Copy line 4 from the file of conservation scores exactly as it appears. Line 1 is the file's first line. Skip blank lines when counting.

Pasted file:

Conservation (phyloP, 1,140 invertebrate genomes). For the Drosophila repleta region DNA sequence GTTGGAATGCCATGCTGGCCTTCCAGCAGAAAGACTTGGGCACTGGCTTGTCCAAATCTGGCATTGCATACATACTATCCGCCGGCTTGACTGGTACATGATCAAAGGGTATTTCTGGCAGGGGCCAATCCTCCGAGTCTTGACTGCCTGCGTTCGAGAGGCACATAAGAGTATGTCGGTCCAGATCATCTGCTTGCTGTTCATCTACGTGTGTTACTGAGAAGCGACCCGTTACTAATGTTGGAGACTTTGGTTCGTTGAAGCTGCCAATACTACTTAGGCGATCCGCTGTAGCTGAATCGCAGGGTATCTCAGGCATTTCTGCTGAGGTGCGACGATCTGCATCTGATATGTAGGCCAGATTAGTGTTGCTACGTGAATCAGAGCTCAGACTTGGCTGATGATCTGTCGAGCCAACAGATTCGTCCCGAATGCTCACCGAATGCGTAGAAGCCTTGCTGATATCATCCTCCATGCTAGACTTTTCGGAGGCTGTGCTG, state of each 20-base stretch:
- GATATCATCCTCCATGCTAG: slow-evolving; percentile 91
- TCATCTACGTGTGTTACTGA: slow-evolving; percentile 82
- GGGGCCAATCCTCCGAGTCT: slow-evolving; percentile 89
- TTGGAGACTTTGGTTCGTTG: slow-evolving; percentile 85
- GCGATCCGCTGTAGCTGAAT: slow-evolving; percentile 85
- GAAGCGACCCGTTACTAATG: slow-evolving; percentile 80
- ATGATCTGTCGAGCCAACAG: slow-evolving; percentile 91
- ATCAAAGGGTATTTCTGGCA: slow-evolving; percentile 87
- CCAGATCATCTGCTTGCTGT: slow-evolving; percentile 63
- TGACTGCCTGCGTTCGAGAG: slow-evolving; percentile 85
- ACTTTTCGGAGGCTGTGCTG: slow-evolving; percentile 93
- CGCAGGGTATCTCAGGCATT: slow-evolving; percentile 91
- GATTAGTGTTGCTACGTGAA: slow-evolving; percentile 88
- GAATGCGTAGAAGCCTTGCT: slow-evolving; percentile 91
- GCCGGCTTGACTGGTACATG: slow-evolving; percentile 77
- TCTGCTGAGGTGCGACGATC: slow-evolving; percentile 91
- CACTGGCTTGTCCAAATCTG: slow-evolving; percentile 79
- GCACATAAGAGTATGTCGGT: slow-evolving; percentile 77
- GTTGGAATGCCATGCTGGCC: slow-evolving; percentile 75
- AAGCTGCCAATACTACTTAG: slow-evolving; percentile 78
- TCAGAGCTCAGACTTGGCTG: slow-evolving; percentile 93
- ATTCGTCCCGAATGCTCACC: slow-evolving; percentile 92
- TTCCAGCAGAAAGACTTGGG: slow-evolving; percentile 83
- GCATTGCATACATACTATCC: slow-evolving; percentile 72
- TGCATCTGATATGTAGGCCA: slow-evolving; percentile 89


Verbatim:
- GGGGCCAATCCTCCGAGTCT: slow-evolving; percentile 89